John Kerry’s visit to the Middle East featured trips to Cairo, Baghdad, Erbil (in Kurdistan), Paris (to meet with Saudi, Emirati, and Jordian foreign ministers), and Jidda, Saudi Arabia (to meet with King Abdullah). There follows selections from a variety of interviews and statements regarding US policy in Iraq and Syria. The most important highlights are, first, that the United States finds the current Iraqi government unacceptable in a whole variety of ways and, second, that it wouldn't think of interfering in domestic Iraqi politics to force a solution upon them. Also, Kerry calls strenuously for a unity government in Iraq but claims not to have raised or discussed with Prime Minister Maliki the question of a salvation government.
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Kerry’s Statement at the US Embassy in Baghdad, June 23:
So this is a critical moment for Iraq’s future. It is a moment of decision for Iraq’s leaders, and it’s a moment of great urgency. Iraq faces an existential threat, and Iraq’s leaders have to meet that threat with the incredible urgency that it demands. The very future of Iraq depends on choices that will be made in the next days and weeks. And the future of Iraq depends primarily on the ability of Iraq’s leaders to come together and take a stand united against ISIL – not next week, not next month, but now.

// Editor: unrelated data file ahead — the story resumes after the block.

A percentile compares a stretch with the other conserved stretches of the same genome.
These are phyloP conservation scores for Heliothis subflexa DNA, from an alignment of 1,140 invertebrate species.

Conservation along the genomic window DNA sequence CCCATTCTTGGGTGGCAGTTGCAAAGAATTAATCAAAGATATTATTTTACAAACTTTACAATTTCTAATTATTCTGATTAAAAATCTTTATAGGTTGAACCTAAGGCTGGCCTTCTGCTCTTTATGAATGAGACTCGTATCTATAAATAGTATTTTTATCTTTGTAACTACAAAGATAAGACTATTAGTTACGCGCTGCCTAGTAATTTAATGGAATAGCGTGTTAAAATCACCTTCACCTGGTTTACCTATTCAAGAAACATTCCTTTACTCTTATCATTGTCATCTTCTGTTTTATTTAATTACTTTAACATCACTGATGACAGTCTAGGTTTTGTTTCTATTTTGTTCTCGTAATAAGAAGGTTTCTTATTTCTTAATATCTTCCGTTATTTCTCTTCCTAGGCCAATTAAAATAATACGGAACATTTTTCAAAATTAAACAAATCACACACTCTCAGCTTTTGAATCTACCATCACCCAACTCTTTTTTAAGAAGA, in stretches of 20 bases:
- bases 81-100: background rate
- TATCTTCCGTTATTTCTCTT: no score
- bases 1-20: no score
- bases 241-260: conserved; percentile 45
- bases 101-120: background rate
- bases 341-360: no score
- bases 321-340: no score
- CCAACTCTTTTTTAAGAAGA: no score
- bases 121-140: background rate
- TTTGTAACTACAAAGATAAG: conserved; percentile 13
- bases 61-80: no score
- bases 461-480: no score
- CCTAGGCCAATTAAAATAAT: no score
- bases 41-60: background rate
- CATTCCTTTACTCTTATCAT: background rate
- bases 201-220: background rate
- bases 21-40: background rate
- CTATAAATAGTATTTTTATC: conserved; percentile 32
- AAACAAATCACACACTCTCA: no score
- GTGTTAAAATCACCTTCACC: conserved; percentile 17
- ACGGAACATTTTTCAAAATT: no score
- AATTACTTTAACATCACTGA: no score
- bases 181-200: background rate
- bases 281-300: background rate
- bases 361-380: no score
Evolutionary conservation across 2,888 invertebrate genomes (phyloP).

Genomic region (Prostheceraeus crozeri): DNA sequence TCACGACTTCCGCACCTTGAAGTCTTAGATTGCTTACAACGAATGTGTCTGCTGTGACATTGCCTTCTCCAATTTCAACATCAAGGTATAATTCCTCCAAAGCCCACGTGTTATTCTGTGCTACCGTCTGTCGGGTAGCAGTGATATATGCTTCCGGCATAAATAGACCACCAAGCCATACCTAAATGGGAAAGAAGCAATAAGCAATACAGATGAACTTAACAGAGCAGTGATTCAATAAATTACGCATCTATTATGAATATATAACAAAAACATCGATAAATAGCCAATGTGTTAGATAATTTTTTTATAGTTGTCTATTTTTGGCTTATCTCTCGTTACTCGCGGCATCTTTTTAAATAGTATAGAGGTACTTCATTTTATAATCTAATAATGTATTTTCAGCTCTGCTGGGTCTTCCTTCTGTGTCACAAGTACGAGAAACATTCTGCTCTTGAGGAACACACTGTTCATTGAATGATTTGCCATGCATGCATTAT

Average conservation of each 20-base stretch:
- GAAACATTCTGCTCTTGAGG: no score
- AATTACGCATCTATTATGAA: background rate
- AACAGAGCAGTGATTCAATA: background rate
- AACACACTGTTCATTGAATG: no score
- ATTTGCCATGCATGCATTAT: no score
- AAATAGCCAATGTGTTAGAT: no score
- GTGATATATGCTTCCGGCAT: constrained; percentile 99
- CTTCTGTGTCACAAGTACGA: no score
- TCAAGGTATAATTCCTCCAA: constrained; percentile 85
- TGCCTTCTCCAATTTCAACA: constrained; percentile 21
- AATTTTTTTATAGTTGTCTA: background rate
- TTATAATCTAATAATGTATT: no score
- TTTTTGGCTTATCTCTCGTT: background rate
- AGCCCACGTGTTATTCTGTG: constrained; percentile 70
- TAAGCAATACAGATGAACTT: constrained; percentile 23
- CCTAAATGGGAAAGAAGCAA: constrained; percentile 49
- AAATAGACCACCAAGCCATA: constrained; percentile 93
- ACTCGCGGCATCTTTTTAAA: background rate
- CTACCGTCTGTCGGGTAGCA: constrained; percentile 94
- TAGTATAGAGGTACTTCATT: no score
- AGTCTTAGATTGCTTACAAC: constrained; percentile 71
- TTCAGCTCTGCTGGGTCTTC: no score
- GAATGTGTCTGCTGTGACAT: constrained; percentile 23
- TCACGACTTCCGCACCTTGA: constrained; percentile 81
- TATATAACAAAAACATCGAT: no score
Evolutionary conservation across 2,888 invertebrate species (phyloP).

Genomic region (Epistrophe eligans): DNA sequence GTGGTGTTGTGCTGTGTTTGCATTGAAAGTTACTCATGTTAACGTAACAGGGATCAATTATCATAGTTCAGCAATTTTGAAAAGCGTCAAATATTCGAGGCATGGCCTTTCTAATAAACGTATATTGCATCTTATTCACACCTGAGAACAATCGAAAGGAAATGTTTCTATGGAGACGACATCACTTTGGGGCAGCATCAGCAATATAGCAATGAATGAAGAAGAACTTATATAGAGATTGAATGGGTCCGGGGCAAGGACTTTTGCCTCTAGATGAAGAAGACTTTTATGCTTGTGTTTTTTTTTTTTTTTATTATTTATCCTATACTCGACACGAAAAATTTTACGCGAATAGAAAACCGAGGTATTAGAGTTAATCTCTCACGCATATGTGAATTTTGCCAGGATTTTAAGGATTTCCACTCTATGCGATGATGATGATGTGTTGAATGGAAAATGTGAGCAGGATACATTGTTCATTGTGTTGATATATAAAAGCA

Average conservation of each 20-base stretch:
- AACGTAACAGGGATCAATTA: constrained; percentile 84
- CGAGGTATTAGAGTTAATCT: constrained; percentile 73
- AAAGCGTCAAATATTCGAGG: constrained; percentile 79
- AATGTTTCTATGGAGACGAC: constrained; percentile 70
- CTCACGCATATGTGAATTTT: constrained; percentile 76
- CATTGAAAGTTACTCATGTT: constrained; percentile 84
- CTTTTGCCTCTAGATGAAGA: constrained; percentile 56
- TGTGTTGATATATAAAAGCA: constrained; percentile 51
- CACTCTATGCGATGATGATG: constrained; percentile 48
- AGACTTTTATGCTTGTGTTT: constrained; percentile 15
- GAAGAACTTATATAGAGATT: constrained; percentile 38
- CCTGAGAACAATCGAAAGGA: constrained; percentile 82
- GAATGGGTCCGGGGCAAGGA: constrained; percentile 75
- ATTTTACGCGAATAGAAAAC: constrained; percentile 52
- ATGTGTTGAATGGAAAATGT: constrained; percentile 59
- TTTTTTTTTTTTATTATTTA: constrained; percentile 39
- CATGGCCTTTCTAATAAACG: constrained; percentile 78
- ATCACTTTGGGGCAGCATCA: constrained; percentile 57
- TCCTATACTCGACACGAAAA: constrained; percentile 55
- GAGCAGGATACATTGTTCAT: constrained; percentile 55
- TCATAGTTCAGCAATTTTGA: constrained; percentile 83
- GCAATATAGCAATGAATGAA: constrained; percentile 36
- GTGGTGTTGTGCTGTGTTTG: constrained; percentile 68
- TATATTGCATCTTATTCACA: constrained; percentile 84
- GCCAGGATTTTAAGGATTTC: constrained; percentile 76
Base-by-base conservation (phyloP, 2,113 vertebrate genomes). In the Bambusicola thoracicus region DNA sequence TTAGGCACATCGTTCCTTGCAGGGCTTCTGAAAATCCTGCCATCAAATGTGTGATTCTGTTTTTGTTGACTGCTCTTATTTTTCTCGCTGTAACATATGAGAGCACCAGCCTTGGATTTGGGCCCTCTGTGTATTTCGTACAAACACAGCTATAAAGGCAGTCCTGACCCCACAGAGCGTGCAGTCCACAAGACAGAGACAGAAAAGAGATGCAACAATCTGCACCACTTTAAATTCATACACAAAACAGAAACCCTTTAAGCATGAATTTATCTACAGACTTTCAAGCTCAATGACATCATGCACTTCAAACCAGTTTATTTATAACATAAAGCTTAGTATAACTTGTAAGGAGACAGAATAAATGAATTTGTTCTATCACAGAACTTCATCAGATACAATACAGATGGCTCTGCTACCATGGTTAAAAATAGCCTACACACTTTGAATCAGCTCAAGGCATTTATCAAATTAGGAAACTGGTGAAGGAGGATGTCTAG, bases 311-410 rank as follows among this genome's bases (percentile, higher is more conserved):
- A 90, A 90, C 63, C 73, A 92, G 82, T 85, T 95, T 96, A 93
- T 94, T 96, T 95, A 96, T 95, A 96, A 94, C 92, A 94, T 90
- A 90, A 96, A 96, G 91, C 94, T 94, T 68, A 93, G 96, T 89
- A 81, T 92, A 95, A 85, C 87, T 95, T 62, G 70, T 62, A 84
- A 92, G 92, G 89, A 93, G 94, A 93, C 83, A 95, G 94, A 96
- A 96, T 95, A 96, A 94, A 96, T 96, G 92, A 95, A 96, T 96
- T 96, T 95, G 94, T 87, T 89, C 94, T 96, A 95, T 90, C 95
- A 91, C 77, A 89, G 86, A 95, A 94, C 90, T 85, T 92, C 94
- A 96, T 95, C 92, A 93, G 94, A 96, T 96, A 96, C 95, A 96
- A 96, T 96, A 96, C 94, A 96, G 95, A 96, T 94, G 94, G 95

In each of my meetings today, I stressed that urgency and I stressed the responsibility of Iraq’s leaders to act, whether the meeting with Prime Minister Maliki, with speaker Nujaifi, with ISCI leader Hakim, or Foreign Minister Zebari, I emphasize that defending Iraq against ISIL depends largely on their ability – all of them – to form a new government and to do it quickly. It is essential that Iraq’s leaders form a genuinely inclusive government as rapidly as possible within their own constitutional framework. . . .
The President understands very clearly that supporting Iraq in the struggle at this time is part of meeting our most important responsibility: The security of the American people, fighting terrorism, and standing by our allies. Iraq is a strategic partner of the United States, with shared interests in countering the scourge of terrorism, maintaining stability of the global energy markets, and easing the sectarian polarization that plagues this region. That’s how we have to understand the stakes here in Iraq, and that’s why we have to understand the serious threat that ISIL poses to Iraq and the urgent need for Iraq’s security forces to therefore be well-supplied, well-equipped, and well-trained. That is why President Obama has prepared a range of options for Iraq, including enhanced intelligence, joint operation centers, steady supplies of munitions, and advisors to work with and support some of Iraq’s best units.